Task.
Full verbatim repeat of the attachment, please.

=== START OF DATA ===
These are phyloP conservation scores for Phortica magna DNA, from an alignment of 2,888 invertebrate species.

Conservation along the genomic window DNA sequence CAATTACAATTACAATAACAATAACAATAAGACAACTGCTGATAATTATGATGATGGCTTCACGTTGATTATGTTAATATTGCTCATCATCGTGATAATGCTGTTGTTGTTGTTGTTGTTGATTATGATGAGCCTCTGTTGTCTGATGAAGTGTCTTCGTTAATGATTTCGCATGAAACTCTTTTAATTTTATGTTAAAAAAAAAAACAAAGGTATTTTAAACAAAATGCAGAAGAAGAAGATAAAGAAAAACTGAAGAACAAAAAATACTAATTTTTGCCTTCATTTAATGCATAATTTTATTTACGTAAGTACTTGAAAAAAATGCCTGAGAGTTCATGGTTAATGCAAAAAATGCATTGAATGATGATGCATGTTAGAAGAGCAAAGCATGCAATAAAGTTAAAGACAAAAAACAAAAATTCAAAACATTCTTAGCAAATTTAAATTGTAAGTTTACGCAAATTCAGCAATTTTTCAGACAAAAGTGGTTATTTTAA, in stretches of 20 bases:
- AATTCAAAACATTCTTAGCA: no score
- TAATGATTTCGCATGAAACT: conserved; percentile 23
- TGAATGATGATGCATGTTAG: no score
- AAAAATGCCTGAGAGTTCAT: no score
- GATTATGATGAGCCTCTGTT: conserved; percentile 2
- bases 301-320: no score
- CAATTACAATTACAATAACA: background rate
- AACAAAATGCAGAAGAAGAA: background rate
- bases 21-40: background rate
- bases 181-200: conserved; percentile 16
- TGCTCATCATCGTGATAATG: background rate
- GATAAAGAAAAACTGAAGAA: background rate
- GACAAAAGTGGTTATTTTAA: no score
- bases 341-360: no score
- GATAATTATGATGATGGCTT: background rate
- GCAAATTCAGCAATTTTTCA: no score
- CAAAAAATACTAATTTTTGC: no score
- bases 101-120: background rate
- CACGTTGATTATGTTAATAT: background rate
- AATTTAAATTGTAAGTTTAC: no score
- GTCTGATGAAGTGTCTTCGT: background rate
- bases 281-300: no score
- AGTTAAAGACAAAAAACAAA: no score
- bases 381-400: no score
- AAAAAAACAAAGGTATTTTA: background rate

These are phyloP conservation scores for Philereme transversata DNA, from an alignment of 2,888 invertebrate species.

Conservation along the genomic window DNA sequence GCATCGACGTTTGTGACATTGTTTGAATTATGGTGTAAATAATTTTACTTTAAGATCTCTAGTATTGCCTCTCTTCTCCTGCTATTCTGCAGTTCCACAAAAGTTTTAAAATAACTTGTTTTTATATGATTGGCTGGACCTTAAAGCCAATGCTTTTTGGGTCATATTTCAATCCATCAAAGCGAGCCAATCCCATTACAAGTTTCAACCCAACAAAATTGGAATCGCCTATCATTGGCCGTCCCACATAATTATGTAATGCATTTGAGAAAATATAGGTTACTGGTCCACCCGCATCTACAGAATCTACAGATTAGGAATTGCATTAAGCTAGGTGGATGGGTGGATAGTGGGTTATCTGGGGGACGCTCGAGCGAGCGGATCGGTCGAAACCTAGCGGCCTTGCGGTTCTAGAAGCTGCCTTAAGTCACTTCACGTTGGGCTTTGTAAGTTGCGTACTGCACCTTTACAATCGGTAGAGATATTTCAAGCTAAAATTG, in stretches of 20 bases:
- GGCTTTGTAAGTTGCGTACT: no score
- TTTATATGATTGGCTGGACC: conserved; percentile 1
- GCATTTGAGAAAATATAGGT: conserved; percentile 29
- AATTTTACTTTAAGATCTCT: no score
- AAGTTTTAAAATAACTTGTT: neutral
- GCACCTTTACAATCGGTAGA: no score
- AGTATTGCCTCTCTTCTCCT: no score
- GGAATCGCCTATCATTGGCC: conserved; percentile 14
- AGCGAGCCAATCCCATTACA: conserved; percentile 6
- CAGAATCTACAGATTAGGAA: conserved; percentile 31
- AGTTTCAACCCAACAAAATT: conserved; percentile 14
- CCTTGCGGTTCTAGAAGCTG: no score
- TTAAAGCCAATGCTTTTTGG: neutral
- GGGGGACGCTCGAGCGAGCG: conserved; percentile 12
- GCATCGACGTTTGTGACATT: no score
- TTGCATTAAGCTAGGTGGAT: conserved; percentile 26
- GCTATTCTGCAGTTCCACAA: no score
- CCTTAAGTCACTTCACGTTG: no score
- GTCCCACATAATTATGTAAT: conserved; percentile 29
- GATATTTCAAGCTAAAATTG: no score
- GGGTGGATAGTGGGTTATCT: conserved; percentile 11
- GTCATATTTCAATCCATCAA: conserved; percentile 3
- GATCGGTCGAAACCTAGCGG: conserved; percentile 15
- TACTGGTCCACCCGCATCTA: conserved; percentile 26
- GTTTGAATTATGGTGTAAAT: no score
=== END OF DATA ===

These are phyloP conservation scores for Phortica magna DNA, from an alignment of 2,888 invertebrate species.

Conservation along the genomic window DNA sequence CAATTACAATTACAATAACAATAACAATAAGACAACTGCTGATAATTATGATGATGGCTTCACGTTGATTATGTTAATATTGCTCATCATCGTGATAATGCTGTTGTTGTTGTTGTTGTTGATTATGATGAGCCTCTGTTGTCTGATGAAGTGTCTTCGTTAATGATTTCGCATGAAACTCTTTTAATTTTATGTTAAAAAAAAAAACAAAGGTATTTTAAACAAAATGCAGAAGAAGAAGATAAAGAAAAACTGAAGAACAAAAAATACTAATTTTTGCCTTCATTTAATGCATAATTTTATTTACGTAAGTACTTGAAAAAAATGCCTGAGAGTTCATGGTTAATGCAAAAAATGCATTGAATGATGATGCATGTTAGAAGAGCAAAGCATGCAATAAAGTTAAAGACAAAAAACAAAAATTCAAAACATTCTTAGCAAATTTAAATTGTAAGTTTACGCAAATTCAGCAATTTTTCAGACAAAAGTGGTTATTTTAA, in stretches of 20 bases:
- AATTCAAAACATTCTTAGCA: no score
- TAATGATTTCGCATGAAACT: conserved; percentile 23
- TGAATGATGATGCATGTTAG: no score
- AAAAATGCCTGAGAGTTCAT: no score
- GATTATGATGAGCCTCTGTT: conserved; percentile 2
- bases 301-320: no score
- CAATTACAATTACAATAACA: background rate
- AACAAAATGCAGAAGAAGAA: background rate
- bases 21-40: background rate
- bases 181-200: conserved; percentile 16
- TGCTCATCATCGTGATAATG: background rate
- GATAAAGAAAAACTGAAGAA: background rate
- GACAAAAGTGGTTATTTTAA: no score
- bases 341-360: no score
- GATAATTATGATGATGGCTT: background rate
- GCAAATTCAGCAATTTTTCA: no score
- CAAAAAATACTAATTTTTGC: no score
- bases 101-120: background rate
- CACGTTGATTATGTTAATAT: background rate
- AATTTAAATTGTAAGTTTAC: no score
- GTCTGATGAAGTGTCTTCGT: background rate
- bases 281-300: no score
- AGTTAAAGACAAAAAACAAA: no score
- bases 381-400: no score
- AAAAAAACAAAGGTATTTTA: background rate

These are phyloP conservation scores for Philereme transversata DNA, from an alignment of 2,888 invertebrate species.

Conservation along the genomic window DNA sequence GCATCGACGTTTGTGACATTGTTTGAATTATGGTGTAAATAATTTTACTTTAAGATCTCTAGTATTGCCTCTCTTCTCCTGCTATTCTGCAGTTCCACAAAAGTTTTAAAATAACTTGTTTTTATATGATTGGCTGGACCTTAAAGCCAATGCTTTTTGGGTCATATTTCAATCCATCAAAGCGAGCCAATCCCATTACAAGTTTCAACCCAACAAAATTGGAATCGCCTATCATTGGCCGTCCCACATAATTATGTAATGCATTTGAGAAAATATAGGTTACTGGTCCACCCGCATCTACAGAATCTACAGATTAGGAATTGCATTAAGCTAGGTGGATGGGTGGATAGTGGGTTATCTGGGGGACGCTCGAGCGAGCGGATCGGTCGAAACCTAGCGGCCTTGCGGTTCTAGAAGCTGCCTTAAGTCACTTCACGTTGGGCTTTGTAAGTTGCGTACTGCACCTTTACAATCGGTAGAGATATTTCAAGCTAAAATTG, in stretches of 20 bases:
- GGCTTTGTAAGTTGCGTACT: no score
- TTTATATGATTGGCTGGACC: conserved; percentile 1
- GCATTTGAGAAAATATAGGT: conserved; percentile 29
- AATTTTACTTTAAGATCTCT: no score
- AAGTTTTAAAATAACTTGTT: neutral
- GCACCTTTACAATCGGTAGA: no score
- AGTATTGCCTCTCTTCTCCT: no score
- GGAATCGCCTATCATTGGCC: conserved; percentile 14
- AGCGAGCCAATCCCATTACA: conserved; percentile 6
- CAGAATCTACAGATTAGGAA: conserved; percentile 31
- AGTTTCAACCCAACAAAATT: conserved; percentile 14
- CCTTGCGGTTCTAGAAGCTG: no score
- TTAAAGCCAATGCTTTTTGG: neutral
- GGGGGACGCTCGAGCGAGCG: conserved; percentile 12
- GCATCGACGTTTGTGACATT: no score
- TTGCATTAAGCTAGGTGGAT: conserved; percentile 26
- GCTATTCTGCAGTTCCACAA: no score
- CCTTAAGTCACTTCACGTTG: no score
- GTCCCACATAATTATGTAAT: conserved; percentile 29
- GATATTTCAAGCTAAAATTG: no score
- GGGTGGATAGTGGGTTATCT: conserved; percentile 11
- GTCATATTTCAATCCATCAA: conserved; percentile 3
- GATCGGTCGAAACCTAGCGG: conserved; percentile 15
- TACTGGTCCACCCGCATCTA: conserved; percentile 26
- GTTTGAATTATGGTGTAAAT: no score